Colonial Pipeline confirms it paid the ransom

The company’s CEO Joseph Blount said he authorized paying a $4.4 million ransom to the Darkside ransomware operators, saying he felt compelled to pay because of the high stakes of the infrastructure. Blount said executives were unsure of the extent of the breach and how long it would take to get the pipeline back to operation if they didn’t pay. He further said that at the time, “it was the right thing to do for the country.”

(Dark Reading)

Qlocker ransomware operators shut down

Bleeping Computer reports that all Qlocker Tor sites are now no longer accessible, leaving victims with no way to pay any ransoms. The sites had recently been displaying “This site will be closed soon” banners. Since April 19th, Qlocker had been operating a ransomware campaign exploiting vulnerabilities in QNAP NAS devices. Initially the operators asked for .01 Bitcoin to unlock files, with researchers estimating the operators collected $350,000 in a month. Perhaps an indicator of the approaching shutdown, the operators recently changed to a bait-and-switch approach, asking victims for a further .02 Bitcoin after the initial ransom was paid. 

(Bleeping Computer)

SolarWinds CEO speaks about supply chain attack

Speaking at the virtual RSA Conference, SolarWinds CEO Sudhakar Ramakrishna gave an assessment on the company’s recent high-profile supply chain attack. Commenting on CISO Tim Brown, in the role since 2017, Ramakrishna said “CISOs get undo discredit” in these kind of situations, while CEOs get undo credit when things go well. He also apologized for blaming an intern’s weak password for the breach during congressional testimony, saying the password was for his GitHub account. On the attack, he said threat actors “may have been in our environment” for recon as early as January 2019, accessing systems by as early as September 2019.

(The Record)

Report claims Apple moves Chinese iCloud data to state-owned servers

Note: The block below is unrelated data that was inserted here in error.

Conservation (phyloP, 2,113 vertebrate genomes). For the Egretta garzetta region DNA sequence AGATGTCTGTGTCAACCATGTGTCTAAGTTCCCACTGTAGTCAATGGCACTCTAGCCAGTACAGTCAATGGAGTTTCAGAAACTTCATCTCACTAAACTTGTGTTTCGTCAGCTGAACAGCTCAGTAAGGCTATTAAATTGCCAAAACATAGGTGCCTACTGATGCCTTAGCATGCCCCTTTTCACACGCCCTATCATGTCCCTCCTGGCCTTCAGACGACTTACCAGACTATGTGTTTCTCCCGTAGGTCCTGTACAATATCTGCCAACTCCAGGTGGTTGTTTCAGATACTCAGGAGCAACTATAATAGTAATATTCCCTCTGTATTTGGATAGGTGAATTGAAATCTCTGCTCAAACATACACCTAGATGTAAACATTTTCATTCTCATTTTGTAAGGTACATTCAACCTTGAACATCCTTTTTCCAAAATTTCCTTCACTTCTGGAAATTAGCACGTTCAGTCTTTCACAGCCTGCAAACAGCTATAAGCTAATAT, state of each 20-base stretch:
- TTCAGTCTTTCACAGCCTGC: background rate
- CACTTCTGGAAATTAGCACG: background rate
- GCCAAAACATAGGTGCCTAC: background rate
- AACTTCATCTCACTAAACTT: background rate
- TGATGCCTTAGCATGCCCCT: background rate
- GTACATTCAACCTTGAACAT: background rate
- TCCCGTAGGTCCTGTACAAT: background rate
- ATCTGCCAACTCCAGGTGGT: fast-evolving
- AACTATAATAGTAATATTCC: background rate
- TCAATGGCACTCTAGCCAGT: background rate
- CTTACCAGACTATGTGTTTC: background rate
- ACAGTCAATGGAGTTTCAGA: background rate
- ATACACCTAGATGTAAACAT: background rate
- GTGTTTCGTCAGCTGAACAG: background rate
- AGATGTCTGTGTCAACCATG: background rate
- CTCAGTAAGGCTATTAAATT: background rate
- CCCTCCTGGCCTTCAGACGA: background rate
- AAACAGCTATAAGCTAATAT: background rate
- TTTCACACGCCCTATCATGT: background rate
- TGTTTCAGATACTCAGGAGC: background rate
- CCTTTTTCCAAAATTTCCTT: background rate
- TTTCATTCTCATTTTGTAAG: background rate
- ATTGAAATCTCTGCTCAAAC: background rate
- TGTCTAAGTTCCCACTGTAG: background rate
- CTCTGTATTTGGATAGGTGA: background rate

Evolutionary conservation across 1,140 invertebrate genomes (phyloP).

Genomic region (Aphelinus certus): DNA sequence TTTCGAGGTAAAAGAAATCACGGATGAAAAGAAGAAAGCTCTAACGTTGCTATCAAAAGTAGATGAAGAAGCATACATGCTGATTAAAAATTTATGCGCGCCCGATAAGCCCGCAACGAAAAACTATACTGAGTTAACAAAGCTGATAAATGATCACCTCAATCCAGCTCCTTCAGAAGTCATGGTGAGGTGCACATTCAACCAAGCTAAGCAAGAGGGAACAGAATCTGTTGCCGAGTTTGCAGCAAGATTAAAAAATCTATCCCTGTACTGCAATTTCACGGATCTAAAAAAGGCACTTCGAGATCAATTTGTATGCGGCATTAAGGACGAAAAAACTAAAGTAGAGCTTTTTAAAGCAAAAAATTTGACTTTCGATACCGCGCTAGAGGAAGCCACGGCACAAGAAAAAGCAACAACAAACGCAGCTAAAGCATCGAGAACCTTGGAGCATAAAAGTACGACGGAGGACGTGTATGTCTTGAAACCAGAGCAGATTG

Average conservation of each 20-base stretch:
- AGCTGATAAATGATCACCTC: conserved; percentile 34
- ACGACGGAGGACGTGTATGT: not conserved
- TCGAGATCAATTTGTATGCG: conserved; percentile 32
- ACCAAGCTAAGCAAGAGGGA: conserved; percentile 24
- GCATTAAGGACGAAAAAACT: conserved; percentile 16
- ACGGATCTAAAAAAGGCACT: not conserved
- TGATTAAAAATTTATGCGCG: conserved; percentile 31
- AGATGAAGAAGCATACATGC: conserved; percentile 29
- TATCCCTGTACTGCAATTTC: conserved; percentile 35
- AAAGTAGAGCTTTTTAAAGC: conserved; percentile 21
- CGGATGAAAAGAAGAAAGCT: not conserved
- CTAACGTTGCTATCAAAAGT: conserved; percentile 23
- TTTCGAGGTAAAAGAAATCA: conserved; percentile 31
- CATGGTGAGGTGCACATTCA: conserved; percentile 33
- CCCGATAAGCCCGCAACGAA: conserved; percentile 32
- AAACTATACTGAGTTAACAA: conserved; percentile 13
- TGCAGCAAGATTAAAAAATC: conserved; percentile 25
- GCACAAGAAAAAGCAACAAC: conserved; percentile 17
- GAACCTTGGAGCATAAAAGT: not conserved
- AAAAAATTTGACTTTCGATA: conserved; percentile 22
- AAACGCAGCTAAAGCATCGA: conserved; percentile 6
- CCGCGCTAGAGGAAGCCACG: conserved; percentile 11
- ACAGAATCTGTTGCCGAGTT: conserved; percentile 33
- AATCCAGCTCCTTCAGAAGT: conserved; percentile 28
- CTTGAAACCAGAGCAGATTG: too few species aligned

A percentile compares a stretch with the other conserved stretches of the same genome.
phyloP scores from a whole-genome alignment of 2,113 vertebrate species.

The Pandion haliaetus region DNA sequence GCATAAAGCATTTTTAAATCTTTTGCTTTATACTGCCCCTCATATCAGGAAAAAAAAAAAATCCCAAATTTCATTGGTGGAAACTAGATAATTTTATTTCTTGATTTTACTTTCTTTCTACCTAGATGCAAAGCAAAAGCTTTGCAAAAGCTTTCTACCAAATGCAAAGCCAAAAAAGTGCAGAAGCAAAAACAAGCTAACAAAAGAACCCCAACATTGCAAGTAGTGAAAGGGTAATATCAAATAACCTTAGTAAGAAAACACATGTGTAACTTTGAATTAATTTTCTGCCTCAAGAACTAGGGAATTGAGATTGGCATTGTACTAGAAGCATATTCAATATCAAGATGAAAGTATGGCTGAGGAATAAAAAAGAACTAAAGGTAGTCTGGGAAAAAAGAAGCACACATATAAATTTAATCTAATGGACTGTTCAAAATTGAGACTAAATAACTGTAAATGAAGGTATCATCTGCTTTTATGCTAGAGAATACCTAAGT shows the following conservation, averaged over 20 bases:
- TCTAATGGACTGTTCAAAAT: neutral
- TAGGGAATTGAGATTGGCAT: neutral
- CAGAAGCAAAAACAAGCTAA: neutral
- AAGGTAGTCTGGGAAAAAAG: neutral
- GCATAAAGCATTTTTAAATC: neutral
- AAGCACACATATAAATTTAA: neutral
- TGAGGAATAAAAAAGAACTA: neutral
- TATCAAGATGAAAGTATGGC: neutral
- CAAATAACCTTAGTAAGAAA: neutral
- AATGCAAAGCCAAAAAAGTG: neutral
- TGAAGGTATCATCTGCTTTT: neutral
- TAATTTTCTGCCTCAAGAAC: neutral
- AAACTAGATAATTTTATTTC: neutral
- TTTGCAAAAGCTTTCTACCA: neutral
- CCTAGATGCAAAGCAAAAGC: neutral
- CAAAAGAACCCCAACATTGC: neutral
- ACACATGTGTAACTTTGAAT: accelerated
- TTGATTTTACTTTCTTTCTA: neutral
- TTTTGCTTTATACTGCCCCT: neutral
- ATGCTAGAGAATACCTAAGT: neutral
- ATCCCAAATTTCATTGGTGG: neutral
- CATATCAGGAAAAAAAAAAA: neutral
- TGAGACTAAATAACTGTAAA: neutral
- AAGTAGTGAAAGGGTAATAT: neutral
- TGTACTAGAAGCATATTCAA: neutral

The New York Times obtained documents that show Apple moved iCloud data of Chinese users, including the encryption keys, from servers outside China to a network of servers from state-owned GCBD. Apple denies the report and says it has control of the encryption keys, the documents are outdated, it uses the latest protections, and keeps third parties disconnected from its networks. The Chinese government also made a statement that it “strictly adheres to principles of data security protection and prohibits and cracks down on relevant illegal activities in accordance with the law.”

(Engadget)

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Darkside ransomware operators collected $90 million

Researchers from blockchain analysis firm Elliptic estimated the amount collected by the Darkside organization since October 2020, with the average payment being at $1.9 million. The researchers examined the Bitcoin wallets used by the ransomware gang to receive the ransom payments from victims over the past nine months. Darkside operates as a ransomware-as-a-service model, keeping 10-25% of ransoms received, with researchers estimating Darkside kept roughly $15.5 million. 

(Security Affairs)

Lead time on chips increases amid ongoing shortage

Shortages in the semiconductor industry are getting worse, with the gap between ordering a chip and taking delivery increased to 17 weeks in April, according to research by Susquehanna Financial Group. This is the longest lead time since the firm started tracking in 2017, and the fourth consecutive month it has increased. The situation has been complicated by a resurgence of COVID-19 in Taiwan, home to Taiwan Semiconductor Manufacturing Co, which is the world’s most advanced chipmaker and counts Apple and Qualcomm among its many customers.

(Bloomberg)

Amazon extends ban on police use of facial recognition 

The company initially announced the ban back in June 2020, now saying the ban will be extended indefinitely. When it initially instituted the ban in the wake of the murder of George Floyd by Minnesota police, the company said it hoped Congress would pass legislation setting out ethical usage of the technology, a sentiment echoed by Microsoft at the time. Amazon’s Rekognition computer vision service was first introduced in 2016, and began being used by the Washington County, Oregon Sheriff’s Office for facial recognition in 2017. 

(Reuters)

Mac malware reaches “unacceptable” levels

In testimony during the Epic vs Apple antitrust case, Apple’s head of software engineering, Craig Federighi said, “we have a level of malware on the Mac that we don’t find acceptable.” He further said Apple uses built-in systems to automatically remove malware from customer’s computers, but that since last May over 130 types of Mac malware were identified, with one infecting 300,000 systems. Federighi said the Mac faces a “significantly larger malware problem” than iOS. 

(CNet)

Microsoft sends Internet Explorer to a farm upstate

Microsoft announced that consumer versions of Internet Explorer will go out of support on June 15, 2022. Windows 10 Long-Term Servicing Channel customers will still include the browser. Microsoft Edge is the formal replacement for IE, which includes an IE mode that supports older ActiveX controls, with Microsoft pledging support to the feature until at least 2029. IE will be remembered fondly by users who enjoy broken web standards, Netscape Navigator haters, and security exploits. Good night sweet prince. 

(The Verge)